Conflict over process could compromise discussion on Mboweni economic plan, says Jonas
Key aspects of finance minister Tito Mboweni’s economic growth plan risk being overlooked because of a fight over the process adopted in drawing it up, former deputy finance minister and MTN chair-designate Mcebisi Jonas says.
Mboweni’s plan has been attacked by the alliance partners of the governing ANC after there was no discussion with them in its formulation and because it was released without the cabinet’s stamp of approval.
Jonas, a former deputy minister of finance who said he rejected a R600m offer by the Guptas to become the next finance minister, and was fired along with then finance minister Pravin Gordhan by former president Jacob Zuma in 2017, addressed the Cape Town Press Club on Monday on his recently released book. After Dawn: Hope after State Capture.
“I think process matters and my worry is that because of the process you compromise a discussion on the real, substantive issues,” he said.
Jonas emphasised the need for urgency in the government coming up with concrete, robust, short-term plans in terms of growth and fighting corruption that could be implemented immediately and that would take the country out of the mess it was in as quickly as possible. Only after that should questions of long-term growth be addressed. This however would require leadership.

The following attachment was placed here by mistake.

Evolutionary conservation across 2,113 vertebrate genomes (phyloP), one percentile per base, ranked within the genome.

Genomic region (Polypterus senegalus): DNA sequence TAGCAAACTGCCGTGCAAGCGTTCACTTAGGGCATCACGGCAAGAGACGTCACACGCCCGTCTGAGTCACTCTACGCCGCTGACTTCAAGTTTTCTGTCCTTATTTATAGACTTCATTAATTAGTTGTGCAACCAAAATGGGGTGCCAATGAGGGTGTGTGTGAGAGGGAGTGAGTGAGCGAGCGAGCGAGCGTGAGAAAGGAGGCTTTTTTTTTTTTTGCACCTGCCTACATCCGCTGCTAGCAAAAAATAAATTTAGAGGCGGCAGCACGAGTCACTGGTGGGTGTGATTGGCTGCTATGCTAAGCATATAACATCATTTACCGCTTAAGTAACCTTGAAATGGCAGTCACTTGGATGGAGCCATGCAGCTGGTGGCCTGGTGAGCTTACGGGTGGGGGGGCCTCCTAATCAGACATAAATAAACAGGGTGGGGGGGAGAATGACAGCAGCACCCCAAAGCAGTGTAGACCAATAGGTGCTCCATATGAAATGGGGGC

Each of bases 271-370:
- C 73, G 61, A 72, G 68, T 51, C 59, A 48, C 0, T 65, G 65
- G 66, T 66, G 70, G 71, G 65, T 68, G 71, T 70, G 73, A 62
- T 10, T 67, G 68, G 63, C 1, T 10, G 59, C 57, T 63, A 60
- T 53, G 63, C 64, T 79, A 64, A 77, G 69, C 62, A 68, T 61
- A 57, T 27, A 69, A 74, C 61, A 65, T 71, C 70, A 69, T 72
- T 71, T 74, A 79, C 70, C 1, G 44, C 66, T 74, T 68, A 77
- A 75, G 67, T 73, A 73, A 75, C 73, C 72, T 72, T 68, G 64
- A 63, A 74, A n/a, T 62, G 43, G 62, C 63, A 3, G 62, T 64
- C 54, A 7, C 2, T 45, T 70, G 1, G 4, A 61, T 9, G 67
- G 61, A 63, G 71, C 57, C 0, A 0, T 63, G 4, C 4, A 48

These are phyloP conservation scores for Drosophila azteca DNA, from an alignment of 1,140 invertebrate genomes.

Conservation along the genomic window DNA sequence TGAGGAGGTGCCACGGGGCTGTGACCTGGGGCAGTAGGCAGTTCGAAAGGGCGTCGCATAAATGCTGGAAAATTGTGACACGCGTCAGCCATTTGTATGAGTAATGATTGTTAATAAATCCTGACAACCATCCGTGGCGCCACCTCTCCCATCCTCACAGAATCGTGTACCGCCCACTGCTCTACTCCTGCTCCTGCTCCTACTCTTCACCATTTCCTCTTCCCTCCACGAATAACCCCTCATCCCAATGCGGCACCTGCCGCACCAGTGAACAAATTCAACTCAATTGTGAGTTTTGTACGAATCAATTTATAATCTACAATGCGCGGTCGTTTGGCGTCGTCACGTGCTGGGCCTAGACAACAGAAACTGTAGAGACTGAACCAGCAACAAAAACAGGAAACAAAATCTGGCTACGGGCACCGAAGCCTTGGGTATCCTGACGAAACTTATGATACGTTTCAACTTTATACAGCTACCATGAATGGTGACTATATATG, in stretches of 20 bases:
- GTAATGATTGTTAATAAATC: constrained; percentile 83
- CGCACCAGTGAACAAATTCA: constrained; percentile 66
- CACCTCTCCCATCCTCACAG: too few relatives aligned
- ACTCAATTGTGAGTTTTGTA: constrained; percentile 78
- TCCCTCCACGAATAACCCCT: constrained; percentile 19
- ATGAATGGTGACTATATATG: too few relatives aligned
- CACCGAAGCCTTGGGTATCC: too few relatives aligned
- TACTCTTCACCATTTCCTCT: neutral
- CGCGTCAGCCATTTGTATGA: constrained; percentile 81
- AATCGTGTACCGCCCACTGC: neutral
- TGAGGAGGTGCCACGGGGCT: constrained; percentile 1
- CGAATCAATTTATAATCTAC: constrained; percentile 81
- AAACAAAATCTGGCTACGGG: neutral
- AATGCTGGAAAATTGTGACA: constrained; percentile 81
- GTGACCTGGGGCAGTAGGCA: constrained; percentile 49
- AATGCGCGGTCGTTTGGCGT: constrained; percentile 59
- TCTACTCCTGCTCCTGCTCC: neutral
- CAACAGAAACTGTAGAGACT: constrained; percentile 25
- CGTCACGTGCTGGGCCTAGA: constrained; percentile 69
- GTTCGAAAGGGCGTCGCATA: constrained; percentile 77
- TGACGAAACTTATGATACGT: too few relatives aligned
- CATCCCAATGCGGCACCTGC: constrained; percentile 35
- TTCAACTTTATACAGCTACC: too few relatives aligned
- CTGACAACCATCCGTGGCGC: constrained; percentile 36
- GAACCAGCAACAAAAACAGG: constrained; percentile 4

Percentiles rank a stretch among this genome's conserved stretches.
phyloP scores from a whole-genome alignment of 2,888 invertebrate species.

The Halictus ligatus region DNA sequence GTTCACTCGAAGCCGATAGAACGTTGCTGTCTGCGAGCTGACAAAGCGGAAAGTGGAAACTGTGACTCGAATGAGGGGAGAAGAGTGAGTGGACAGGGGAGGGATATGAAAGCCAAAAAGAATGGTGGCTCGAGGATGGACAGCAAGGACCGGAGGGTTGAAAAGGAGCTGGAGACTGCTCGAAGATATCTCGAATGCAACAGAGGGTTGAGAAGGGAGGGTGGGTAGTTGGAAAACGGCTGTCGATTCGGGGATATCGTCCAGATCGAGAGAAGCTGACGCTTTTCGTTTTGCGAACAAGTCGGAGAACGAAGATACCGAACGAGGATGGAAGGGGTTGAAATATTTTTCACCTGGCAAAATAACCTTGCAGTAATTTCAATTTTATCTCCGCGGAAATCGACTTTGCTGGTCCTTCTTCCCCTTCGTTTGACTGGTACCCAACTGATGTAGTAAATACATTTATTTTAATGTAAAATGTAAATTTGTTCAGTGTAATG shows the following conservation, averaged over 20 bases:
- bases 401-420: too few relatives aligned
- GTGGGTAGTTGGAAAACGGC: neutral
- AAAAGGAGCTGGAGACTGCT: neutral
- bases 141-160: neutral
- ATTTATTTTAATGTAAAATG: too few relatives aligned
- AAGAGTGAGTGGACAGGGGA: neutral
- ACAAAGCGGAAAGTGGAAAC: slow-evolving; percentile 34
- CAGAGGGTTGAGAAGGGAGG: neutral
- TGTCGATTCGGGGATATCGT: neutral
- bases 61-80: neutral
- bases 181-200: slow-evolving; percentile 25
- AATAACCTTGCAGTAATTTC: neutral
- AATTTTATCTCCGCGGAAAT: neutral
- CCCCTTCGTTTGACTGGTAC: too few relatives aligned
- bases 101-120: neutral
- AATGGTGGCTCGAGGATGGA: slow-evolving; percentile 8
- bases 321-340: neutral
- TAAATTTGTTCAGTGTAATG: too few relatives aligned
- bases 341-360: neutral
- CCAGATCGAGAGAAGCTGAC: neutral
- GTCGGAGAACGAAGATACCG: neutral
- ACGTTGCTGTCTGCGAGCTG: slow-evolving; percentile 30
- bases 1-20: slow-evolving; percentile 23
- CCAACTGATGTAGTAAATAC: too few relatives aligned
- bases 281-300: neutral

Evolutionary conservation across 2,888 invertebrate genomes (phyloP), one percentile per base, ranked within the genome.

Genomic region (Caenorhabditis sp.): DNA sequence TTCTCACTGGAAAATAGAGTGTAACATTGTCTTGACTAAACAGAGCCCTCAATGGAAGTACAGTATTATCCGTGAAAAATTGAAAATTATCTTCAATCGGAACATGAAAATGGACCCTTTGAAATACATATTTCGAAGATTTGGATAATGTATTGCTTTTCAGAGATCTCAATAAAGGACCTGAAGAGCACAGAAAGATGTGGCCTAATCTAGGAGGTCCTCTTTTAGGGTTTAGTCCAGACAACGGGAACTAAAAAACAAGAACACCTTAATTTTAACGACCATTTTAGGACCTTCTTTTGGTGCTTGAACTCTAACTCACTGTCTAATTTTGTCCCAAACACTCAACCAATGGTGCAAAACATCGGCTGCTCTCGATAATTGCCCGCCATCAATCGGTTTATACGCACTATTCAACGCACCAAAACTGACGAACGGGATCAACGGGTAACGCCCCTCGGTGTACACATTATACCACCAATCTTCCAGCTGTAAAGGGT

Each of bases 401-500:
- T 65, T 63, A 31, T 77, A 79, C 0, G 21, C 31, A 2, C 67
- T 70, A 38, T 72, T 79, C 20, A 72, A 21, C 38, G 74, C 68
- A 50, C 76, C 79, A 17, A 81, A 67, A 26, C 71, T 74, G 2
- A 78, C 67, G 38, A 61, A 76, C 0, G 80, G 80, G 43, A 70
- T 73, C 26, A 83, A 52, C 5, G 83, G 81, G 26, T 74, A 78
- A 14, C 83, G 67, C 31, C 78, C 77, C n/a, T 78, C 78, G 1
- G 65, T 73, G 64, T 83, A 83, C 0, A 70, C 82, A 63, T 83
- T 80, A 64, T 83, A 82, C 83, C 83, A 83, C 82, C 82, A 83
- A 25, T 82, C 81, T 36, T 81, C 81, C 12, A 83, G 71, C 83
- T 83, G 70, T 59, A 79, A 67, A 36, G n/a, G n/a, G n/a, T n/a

“We almost don’t have time. We need something that shows urgency,” he said. The question of Eskom’s future could not be delayed.
Jonas believed some of the proposals in Mboweni’s plan were valid though there could have been greater focus on the macroeconomy.
He warned that SA faced the danger of having an authoritarian leader if its citizenry did not take action to put the economy and society on a new growth trajectory. However, he reiterated his belief that there was cause for hope in SA’s future despite the unravelling of the social contract which underpinned the transition from apartheid. This social contract, he said, had reached its sell-by date.
But for there to be a constructive disruption of the status quo the nature of politics had to change and citizens needed to become more active and create a citizens’ movement to break the hold of the state on economic growth and the stranglehold of political parties.
Job creation had to be the centre of an economic policy that should be focused on removing the constraints to investment. The approach towards development had been too statist and deregulation was necessary to unlock investment, he said.
Key to any change would be economic growth and for South Africans to find each other as a nation because at the moment there was a high level of fractiousness, Jonas said.
A national consensus was needed on growth, a functional and effective state and public education. He emphasised the difference between a government plan and a national plan which was owned by the nation.
Also critical was leadership which had declined over the past few decades.
Without action, SA faced a steady decline characterised by more social and political discontent which would cause huge disruption. However, Jonas did not believe a blow-up such as happened in Venezuela was likely.